Of course. I’m a double exile. I’m a Sri Lankan Tamil who grew up in Malaysia holding an Indian passport. It is no coincidence, although I may not have realised it at the time, that another double exile, Sita, was whom I was drawn to. You know, I was thinking the other day about how an interviewer asked me two months after I moved here (right before I got into trouble with the Malaysian government for writing that it operates on an apartheid structure) if India was home to me and I said “Yes”. I’d never lived here before, except for one failed half-year attempt when I was 19. But I was so profoundly traumatised that I said what I wanted to have become true. More recently, another journalist asked me, flipping through the pages of The Altar of The Only World, whose voice A Country Contains Nothing, which is in the Malay verse form known as the pantun, is in. She meant: was it Sita’s, Lucifer’s or Inanna’s? And I said, “Mine, actually”. Just like the poem The Amputees is really about the temple demolitions I had been tracking in 2005 and 2006 (more recently brought to attention in the film Kabali) which led to my eventual status as a political dissident. I poured my emotions about losing places I loved into this book.
The blurb quotes David Shulman: “Riptides of Tamil hide beneath or within her (Sharanya’s) honed English, for those who can hear and see.” I love that aspect in your books — the way Tamil hugs English. How is it seamless and sublime?
I have to admit it was a wonderful shock to read that line that in the blurb Professor Shulman wrote for my book, because where Tamil is concerned I often have imposter syndrome. I don’t write in the Tamil script except rarely with extreme care and with a trusted friend to look it over, although I do read it, slowly. Then there is the question of speech. I speak an Eastern Sri Lankan dialect, which is what I grew up with, and many Chennaiites (especially of the middle class and above, but markedly not below) are remarkably unfriendly, casteist and even jealous of or to anyone with an accent of any kind — be it in Tamil or in English. A few months ago, I heard Professor Shulman read from the Kambaramayanam under the banyan tree at Kalakshetra, and I enjoyed so much his own accent, for it was proof of how deep understanding and love don’t need to be reflected in only the superficial. Still, I speak Tamil only with those who aren’t comfortable in other languages, and at home, and with a few close friends. But I internalise the language absolutely when I hear it, and think in it as well. It’s interesting to me how my use of Tamil in English is noticed in the same way that so many people have told me that they’ve never seen Chennai written about like it is in The High Priestess Never Marries. Perhaps it’s the friction, the unbelonging, that allows me my askew and always alert perspective, and forces from me my creative rejoinders.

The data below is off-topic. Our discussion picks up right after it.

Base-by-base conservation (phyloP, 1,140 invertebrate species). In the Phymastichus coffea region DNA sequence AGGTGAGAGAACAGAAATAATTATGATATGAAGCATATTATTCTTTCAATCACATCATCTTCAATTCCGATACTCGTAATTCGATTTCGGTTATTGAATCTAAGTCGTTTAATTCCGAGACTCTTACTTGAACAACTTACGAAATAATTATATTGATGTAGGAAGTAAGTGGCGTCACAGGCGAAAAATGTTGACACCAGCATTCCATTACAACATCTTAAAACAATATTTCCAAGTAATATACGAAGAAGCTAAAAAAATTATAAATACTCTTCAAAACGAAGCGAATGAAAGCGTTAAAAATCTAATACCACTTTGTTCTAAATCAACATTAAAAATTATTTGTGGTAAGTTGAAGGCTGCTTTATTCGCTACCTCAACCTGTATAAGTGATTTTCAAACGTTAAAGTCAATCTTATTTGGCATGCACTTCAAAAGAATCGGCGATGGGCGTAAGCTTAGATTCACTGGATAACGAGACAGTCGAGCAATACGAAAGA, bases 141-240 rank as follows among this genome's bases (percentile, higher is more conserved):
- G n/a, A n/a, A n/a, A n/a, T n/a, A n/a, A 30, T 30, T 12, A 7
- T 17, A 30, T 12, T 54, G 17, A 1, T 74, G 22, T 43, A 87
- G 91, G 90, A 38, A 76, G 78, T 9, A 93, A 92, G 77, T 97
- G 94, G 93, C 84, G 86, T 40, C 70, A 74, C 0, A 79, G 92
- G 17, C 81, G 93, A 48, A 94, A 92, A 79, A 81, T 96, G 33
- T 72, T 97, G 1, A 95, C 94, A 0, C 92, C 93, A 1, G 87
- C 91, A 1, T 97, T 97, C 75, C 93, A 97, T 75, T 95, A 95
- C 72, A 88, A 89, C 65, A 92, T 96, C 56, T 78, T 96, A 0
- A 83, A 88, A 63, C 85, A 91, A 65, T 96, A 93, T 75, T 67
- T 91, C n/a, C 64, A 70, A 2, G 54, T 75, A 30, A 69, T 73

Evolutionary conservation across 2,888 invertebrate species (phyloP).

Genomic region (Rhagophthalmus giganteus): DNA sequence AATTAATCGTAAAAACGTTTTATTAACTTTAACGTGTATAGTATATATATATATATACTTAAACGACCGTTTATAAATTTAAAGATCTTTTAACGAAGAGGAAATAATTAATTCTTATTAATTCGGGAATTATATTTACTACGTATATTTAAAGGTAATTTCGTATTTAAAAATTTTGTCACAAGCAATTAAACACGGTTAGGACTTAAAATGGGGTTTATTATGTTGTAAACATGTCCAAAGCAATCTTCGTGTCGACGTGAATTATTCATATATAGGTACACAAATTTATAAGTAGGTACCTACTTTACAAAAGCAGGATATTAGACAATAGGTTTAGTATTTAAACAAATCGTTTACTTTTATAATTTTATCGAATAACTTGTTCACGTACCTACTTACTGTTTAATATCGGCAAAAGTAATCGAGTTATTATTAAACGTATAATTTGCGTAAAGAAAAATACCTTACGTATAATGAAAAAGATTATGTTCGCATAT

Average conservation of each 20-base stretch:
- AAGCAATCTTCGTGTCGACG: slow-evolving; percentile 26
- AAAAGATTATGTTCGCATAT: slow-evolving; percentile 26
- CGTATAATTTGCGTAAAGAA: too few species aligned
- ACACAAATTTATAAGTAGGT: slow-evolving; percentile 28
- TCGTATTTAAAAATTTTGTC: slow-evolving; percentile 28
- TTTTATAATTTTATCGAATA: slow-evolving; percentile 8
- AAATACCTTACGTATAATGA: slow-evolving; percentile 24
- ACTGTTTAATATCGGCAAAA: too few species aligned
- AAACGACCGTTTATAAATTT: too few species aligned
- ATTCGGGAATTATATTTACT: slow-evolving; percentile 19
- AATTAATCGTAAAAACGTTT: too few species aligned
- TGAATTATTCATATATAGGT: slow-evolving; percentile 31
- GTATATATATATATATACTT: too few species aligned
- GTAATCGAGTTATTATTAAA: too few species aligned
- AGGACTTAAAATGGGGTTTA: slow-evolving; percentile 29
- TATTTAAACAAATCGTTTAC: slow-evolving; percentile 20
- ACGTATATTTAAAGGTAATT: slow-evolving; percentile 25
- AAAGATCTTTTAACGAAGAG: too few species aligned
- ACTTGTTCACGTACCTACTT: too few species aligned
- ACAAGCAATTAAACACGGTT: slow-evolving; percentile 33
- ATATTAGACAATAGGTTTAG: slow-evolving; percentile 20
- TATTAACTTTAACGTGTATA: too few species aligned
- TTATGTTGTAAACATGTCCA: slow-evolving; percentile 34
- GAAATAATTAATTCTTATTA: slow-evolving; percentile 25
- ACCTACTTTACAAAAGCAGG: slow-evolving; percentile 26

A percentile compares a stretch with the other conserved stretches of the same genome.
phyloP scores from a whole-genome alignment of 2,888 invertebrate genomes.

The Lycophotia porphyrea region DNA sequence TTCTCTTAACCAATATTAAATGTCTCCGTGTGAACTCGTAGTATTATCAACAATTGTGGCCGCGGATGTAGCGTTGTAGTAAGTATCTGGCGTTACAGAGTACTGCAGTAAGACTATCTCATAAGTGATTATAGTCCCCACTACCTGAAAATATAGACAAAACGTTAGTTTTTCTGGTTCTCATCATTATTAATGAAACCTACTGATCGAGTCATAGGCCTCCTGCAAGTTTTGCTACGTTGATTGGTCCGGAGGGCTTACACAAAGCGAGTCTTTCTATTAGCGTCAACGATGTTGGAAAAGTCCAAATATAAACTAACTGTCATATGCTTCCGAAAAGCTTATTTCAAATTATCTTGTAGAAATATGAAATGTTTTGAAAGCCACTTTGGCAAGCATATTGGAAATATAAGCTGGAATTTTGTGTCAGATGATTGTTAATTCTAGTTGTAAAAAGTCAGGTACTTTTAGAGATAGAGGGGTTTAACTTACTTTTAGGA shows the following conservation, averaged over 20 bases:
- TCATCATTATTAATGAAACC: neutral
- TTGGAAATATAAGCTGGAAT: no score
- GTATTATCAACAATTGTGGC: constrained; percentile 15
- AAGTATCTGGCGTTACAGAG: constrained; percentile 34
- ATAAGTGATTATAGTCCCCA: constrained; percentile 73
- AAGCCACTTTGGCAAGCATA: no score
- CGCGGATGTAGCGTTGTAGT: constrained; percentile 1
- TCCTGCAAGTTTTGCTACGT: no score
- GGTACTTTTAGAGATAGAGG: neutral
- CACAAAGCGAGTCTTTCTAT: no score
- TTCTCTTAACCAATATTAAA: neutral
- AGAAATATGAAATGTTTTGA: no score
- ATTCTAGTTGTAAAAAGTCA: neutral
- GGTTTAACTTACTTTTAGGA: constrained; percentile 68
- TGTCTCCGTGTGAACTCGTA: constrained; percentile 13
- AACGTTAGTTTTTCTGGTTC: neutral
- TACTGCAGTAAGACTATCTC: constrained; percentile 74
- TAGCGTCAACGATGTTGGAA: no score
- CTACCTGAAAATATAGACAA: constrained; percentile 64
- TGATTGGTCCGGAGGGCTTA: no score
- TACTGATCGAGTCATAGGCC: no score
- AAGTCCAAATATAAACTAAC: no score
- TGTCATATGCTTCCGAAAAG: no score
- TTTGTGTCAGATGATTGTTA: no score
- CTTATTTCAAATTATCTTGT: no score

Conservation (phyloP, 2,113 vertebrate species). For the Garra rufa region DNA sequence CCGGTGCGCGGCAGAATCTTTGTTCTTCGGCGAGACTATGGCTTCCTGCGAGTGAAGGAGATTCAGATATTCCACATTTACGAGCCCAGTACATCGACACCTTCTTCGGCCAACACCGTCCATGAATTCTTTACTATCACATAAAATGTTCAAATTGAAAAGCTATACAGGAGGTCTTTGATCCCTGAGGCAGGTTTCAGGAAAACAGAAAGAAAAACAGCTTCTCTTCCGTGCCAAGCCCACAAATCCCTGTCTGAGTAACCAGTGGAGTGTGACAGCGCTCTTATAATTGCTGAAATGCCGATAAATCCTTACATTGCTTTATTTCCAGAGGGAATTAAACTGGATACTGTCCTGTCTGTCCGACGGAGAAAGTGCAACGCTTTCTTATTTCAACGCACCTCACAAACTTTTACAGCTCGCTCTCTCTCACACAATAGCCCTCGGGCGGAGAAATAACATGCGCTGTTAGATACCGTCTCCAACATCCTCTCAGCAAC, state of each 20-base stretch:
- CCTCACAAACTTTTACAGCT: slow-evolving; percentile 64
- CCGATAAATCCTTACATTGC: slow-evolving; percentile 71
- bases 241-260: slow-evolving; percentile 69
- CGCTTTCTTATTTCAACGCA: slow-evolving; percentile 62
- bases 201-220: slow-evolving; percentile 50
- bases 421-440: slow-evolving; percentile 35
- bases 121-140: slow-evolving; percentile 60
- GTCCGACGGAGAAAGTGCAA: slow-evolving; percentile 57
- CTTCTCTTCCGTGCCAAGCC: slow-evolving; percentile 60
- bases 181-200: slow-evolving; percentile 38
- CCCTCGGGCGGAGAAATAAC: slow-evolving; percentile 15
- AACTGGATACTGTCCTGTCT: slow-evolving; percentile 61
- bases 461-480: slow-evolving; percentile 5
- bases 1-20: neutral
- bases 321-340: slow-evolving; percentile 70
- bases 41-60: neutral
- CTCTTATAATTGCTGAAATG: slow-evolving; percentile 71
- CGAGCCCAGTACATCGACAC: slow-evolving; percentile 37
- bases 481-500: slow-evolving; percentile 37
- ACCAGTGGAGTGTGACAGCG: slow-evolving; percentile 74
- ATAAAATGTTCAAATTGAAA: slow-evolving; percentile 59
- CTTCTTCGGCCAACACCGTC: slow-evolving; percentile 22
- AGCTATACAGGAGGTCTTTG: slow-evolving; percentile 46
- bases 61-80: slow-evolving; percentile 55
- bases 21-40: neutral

Some poems are slightly reminiscent of Rumi and Khalil Gibran’s works. Is it because of the mystical air around the poems?
Perhaps. I love Rumi’s poetry. I also love that a queer Muslim poet is still a bestseller in this bigoted world of ours. Which brings me to your next question…
My blogger-friends here and I would love to read queer literature written by Indian authors. Would you recommend some for us?
Let me offer a list whether or not I have read the author in question, because I’m just happy to signal-boost literature: Ismat Chugtai, Suniti Namjoshi, Hoshang Merchant, A. Revathi, Living Smile Vidya, R. Raj Rao, Vasudhendra, Rahul Mehta, Parvati Sharma. These are writers whose work has dealt with relationships and sexuality; I have left out of this list others who are queer but may not forefront the same in their work. My friends Nadika Nadja and Nawaaz Ahmed haven’t published book-length works yet, but they will. There’s a lot of good writing online and in anthologies too — and finding these writers and encouraging their work may pave the way to books from them too. I can’t over-emphasise the importance of sharing links in the age of algorithms. It can go a long way, both in bolstering a writer’s confidence, and in bringing their work to a larger audience. On that note, thank you so much for this interview, Deepika. It’s been a pleasure!
(Thank you very much, Sharanya!) ❤
Have you read Sharanya Manivannan’s books? If you haven’t, which one would you read first? Please feel free to share your thoughts. Sharanya and I would love to hear from you. Thank you for reading!